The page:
In Maryland divorce, permanent alimony in your case does not guarantee “permanent” support. The law provides that if your ex-spouse undergoes a “substantial” change in their financial circumstance, they could ask for a modification of the terms of the alimony obligation.
Generally, a change of status from employment to retirement means a significant change in income. However, this does not mean that if your ex-spouse loses their job, you would lose your alimony. There are still ways to ask the judge to set aside requests for alimony modification. An effective solution to this problem is to consult an experienced Maryland family law attorney.
Should your spouse file for a motion to terminate or modify the terms of alimony obligation, you have two options to keep your existing alimony or spousal support payments. The first option is to prove to the court that your ex-spouse did not undergo or experience a “substantial” change in their financial circumstance. The second option is to convince the judge that even with the occurrence of a “substantial” change in circumstance, it would not result in a “harsh and equitable” result for your ex-spouse.
Recently, we had a case in Montgomery County, which involved a man named Mark, who decided to retire from being a supervisor in his 60’s because of failing health. When he retired, Mark was earning $160,000 annually. He also had net assets amounting to almost $1.8 million. Susan, his ex-wife, was 62. The existing terms of the alimony stated that Susan would be receiving $3,200 every month and that she was entitled to the same amount even until Mark had died, she had remarried, or she had died. Mark argued that paying $3,200 monthly during his retirement is harsh and inequitable, claiming that he would be running out of money and exhaust all of his assets.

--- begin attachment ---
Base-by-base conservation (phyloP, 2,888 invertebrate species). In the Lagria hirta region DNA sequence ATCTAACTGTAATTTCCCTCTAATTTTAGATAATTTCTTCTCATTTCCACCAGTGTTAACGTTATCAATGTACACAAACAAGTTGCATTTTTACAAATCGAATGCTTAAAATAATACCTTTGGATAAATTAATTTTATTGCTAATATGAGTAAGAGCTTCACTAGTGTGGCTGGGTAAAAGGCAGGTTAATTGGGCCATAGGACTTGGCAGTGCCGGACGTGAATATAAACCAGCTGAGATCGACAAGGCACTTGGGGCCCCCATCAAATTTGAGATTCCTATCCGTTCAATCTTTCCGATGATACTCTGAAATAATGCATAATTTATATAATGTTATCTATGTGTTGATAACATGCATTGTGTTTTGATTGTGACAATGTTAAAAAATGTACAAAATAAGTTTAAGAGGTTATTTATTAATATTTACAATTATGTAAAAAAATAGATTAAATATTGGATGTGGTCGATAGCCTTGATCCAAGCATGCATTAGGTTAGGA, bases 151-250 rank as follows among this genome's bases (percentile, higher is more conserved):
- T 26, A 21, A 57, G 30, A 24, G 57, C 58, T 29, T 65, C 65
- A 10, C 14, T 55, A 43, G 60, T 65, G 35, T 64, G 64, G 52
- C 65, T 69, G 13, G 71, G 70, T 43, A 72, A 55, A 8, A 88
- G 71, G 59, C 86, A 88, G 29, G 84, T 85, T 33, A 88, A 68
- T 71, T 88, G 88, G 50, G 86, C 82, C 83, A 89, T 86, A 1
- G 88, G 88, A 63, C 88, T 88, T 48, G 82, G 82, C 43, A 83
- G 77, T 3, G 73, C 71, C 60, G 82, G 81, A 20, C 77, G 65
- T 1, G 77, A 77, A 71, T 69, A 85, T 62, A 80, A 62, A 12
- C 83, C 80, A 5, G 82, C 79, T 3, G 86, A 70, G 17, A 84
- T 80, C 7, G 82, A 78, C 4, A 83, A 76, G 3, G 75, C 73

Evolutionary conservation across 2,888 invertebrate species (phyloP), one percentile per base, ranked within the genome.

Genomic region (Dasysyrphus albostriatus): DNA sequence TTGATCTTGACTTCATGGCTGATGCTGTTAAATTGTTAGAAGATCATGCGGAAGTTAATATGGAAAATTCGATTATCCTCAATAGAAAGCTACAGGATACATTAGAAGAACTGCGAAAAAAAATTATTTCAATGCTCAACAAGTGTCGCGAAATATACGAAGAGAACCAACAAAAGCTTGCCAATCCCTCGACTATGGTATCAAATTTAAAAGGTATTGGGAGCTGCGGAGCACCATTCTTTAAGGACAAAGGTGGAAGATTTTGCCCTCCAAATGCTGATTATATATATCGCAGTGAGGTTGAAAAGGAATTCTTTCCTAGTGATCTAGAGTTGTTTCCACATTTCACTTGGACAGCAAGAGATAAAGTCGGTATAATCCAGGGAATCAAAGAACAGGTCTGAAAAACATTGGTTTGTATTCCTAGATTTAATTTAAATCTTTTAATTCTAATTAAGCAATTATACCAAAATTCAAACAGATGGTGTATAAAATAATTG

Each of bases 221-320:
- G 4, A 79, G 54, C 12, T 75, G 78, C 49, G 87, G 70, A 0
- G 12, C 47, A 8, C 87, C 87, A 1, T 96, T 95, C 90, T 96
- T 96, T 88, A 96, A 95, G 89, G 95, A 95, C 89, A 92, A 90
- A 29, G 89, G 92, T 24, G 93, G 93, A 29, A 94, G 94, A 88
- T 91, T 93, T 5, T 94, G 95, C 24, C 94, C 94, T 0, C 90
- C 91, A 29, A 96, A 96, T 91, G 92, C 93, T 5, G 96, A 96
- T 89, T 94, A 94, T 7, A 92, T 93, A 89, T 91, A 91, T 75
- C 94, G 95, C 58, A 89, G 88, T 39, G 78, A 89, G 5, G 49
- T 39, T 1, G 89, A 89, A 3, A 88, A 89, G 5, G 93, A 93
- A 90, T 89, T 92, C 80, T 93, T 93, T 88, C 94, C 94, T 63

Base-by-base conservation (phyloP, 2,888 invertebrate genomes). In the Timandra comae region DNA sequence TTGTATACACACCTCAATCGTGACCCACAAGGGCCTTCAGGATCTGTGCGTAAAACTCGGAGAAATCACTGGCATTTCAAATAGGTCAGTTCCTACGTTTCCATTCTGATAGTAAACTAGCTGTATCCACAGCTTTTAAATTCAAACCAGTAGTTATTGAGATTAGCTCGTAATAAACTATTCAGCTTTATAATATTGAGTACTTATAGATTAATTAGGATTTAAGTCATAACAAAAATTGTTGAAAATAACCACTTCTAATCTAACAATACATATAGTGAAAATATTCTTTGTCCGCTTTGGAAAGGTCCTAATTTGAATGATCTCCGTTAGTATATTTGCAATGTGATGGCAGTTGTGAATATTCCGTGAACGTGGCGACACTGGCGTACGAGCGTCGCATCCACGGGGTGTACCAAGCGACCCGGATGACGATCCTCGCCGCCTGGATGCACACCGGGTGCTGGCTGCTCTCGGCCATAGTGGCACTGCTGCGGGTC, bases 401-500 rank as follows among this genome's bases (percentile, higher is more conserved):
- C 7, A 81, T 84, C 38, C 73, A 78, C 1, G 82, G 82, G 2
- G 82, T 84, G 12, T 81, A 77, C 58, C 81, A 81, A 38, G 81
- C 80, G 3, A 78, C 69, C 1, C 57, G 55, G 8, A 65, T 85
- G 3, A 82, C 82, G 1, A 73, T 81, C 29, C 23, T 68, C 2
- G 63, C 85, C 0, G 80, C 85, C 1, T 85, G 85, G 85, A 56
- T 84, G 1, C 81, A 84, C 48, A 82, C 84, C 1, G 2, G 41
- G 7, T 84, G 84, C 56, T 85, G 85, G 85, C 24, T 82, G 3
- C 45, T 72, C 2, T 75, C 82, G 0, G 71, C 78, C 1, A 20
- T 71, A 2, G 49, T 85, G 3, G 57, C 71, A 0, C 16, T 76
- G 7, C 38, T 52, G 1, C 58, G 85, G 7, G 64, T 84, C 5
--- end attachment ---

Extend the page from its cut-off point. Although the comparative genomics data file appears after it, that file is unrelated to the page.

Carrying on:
When it comes to hearings with complex and extensive financial issues regarding alimony or spousal support, you would benefit greatly from having expert evidence supporting your claims or arguments. In this case, Susan was able to present and prove persuasive and credible expert evidence during a trial hearing countering what Mark claimed. Susan countered Mark’s arguments with the expert opinion of a forensic accountant, who testified that Mark could continue paying the existing alimony without running out of money and depleting all his assets until he was 88 years old, when the expected death age was 85 years old according to federal mortality tables.
During trial, having compelling expert evidence will benefit you in two ways. It could have significant bearing with the judge, resulting in a favorable initial ruling, which would be difficult to overturn in an appeal. It should be noted that appeals courts usually overturn during factual disputes in the event that the judge has committed an “abuse of discretion”, which is rarely the case when a decision made by the judge is based on credible expert evidence.
Proper evidence will prove the demerits and faults of the other party’s arguments. If you anticipate conflict when it comes to alimony, make sure you give us a call at (301) 889-8085 to speak with an attorney so we can help you reach an agreement that helps you live comfortably after divorce.